During cross examination, defense attorney Shay Allen asked Abimbola Osundairo, who worked as a stand-in on the Chicago set of “Empire,” if he tried to get a $5,000-per-week job as Smollett’s security and if after he was questioned by police and released he told Smollett he and his brother wouldn’t testify at his trial if they were each paid $1 million. Abimbola responded “No sir” to both.
In follow-up questioning by Webb, Abimbola said he never thought Smollett would go to the police to report the fake attack as a real hate crime. He said Smollett told him that he wanted to use it to generate media attention, and that he has never lied to Chicago police.
Olabinjo told jurors he talked to police without a promise of immunity or under any sort of favorable deal. He added: “It was simply just to get the truth out of what happened that night.”
Smollett’s legal team asked Olabinjo about his previous felony conviction, which he testified Thursday was in 2012, for aggravated battery. As a convicted felon he cannot legally possess a firearm, but police found several guns when they searched their home after the alleged attack. Both brothers agreed the guns belonged to Abimbola.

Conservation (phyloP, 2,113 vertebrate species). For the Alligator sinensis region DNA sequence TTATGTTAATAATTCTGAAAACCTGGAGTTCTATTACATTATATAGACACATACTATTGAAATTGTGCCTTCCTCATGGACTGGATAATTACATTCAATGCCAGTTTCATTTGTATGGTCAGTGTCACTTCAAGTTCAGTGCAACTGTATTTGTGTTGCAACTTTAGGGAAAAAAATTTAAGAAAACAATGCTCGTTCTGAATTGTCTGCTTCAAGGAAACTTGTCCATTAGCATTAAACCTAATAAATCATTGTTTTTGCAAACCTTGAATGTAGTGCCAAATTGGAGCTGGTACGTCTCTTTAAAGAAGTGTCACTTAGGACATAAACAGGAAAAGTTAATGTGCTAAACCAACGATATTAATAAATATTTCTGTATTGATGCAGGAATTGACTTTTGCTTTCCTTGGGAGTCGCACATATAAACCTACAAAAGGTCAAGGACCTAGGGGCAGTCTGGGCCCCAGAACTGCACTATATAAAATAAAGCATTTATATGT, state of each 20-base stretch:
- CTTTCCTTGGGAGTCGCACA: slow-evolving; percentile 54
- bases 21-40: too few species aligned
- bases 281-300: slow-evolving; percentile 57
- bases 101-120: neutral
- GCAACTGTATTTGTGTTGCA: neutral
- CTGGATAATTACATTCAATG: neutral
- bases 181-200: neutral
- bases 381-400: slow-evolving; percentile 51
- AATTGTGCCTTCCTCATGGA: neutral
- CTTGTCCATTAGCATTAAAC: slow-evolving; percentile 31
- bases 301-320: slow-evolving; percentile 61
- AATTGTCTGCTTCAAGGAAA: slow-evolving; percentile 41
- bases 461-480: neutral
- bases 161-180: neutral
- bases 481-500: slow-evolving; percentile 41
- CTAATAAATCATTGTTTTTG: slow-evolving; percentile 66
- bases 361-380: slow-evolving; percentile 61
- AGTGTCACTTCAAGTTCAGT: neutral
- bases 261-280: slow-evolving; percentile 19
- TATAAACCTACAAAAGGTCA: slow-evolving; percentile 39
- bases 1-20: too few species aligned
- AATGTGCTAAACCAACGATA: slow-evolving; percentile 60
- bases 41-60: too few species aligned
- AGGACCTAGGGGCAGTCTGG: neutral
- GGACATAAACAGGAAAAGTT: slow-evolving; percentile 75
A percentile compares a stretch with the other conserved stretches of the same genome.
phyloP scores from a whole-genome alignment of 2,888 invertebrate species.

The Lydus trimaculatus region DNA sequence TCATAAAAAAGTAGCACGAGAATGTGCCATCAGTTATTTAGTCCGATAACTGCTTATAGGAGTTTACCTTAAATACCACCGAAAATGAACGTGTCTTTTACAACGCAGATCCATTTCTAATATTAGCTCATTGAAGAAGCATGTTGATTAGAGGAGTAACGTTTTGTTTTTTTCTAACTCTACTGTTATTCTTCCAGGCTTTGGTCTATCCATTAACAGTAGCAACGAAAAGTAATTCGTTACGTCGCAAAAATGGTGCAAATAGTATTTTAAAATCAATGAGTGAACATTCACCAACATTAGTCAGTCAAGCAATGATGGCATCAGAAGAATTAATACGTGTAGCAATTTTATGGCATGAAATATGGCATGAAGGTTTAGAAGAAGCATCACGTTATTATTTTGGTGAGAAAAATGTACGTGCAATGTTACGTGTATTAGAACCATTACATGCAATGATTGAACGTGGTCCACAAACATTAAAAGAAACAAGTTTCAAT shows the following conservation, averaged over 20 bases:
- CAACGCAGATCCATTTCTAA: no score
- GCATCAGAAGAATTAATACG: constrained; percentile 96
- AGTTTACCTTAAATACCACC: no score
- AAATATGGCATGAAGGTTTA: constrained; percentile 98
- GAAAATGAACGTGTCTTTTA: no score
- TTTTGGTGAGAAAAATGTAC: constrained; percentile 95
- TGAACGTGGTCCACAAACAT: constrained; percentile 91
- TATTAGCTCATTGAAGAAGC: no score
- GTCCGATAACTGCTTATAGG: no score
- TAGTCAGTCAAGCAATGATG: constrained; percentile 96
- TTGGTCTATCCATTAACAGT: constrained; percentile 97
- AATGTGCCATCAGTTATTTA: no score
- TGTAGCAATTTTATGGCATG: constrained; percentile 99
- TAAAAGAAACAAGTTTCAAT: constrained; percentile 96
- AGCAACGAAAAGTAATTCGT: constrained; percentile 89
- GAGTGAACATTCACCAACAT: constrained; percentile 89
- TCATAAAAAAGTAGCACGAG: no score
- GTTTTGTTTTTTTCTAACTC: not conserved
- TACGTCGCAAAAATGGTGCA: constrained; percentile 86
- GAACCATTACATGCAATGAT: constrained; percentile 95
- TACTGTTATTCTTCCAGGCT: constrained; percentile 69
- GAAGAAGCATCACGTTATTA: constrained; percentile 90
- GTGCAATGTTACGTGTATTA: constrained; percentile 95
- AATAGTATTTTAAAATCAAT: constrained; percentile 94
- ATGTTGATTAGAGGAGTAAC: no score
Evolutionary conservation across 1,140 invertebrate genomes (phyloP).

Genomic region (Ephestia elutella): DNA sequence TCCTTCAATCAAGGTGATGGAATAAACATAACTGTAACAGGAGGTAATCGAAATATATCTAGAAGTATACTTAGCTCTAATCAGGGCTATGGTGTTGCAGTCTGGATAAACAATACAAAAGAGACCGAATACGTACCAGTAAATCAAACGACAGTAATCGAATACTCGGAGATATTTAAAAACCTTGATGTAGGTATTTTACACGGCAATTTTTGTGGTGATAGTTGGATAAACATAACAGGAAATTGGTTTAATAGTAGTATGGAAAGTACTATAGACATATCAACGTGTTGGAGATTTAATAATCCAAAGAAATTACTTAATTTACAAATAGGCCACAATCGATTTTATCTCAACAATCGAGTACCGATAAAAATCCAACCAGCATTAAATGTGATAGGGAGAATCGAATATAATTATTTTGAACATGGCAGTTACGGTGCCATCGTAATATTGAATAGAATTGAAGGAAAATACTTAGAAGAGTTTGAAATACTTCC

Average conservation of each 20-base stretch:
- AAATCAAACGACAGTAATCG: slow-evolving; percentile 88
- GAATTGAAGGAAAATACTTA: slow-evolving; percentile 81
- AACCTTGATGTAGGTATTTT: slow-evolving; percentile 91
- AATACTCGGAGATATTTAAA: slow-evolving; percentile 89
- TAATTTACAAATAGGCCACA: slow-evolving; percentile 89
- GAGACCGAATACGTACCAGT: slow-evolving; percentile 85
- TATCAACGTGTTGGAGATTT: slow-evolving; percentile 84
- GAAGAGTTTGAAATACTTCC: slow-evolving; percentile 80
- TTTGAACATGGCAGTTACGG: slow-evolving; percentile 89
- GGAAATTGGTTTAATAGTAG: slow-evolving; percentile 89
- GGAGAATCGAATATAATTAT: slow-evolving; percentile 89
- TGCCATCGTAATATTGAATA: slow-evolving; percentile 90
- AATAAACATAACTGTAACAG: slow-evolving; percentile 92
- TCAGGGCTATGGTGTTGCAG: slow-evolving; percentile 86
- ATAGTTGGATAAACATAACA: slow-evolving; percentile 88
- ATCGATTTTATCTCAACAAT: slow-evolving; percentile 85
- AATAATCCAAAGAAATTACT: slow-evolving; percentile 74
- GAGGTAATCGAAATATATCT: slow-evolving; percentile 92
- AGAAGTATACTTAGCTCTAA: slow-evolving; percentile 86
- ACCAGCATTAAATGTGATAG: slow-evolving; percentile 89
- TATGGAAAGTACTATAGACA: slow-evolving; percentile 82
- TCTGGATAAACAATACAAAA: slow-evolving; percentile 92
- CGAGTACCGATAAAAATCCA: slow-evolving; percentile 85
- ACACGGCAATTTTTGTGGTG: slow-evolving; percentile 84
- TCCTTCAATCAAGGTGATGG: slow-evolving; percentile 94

The defense said the brothers lied about Smollett staging the attack to get out of trouble for possessing the firearms and heroin that was also found in the home.
Day 3: Abimbola Osundairo testifies Smollett asked him, his brother to stage attack
Abimbola Osundairo testified Wednesday that Smollett asked him and his brother, Olabinjo, “to fake beat him up” and instructed them on how to carry out the alleged hoax in January 2019. Smollett planned a “dry run” and gave him a $100 bill to buy supplies for the staged attack, Abimbola said.
Abimbola said he and his brother agreed because he felt indebted to Smollett for helping him with his acting career.
Abimbola said that a few days prior to the attack, Smollett showed him some hate mail he said he received at the “Empire” studio. Jurors viewed the note, which included a drawing of a person hanging by a noose, with a gun pointed at the stick figure and the letters “MAGA.”
He said a few days later Smollett sent him a text message asking to meet up “on the low,” which he took to meet in private about something secret. Abimbola said when they met up, Smollett asked him “to beat him up” and asked if his brother could help.
“I was confused, I look puzzled,” Abimbola said.
Abimbola said that prior to the staged attack, Smollett drove the brothers to the spot where the attack would occur, and they decided the men should throw bleach on Smollett rather than the original plan to use gasoline. He also said Smollett said a camera in the area would record the attack.
He also told jurors Smollett instructed him to punch Smollett but “not too hard.” Once Smollett was on the ground, Abimbola said Smollett said he should give Smollett “a bruise” and “give him a noogie” — or rub his knuckles hard on Smollett’s head.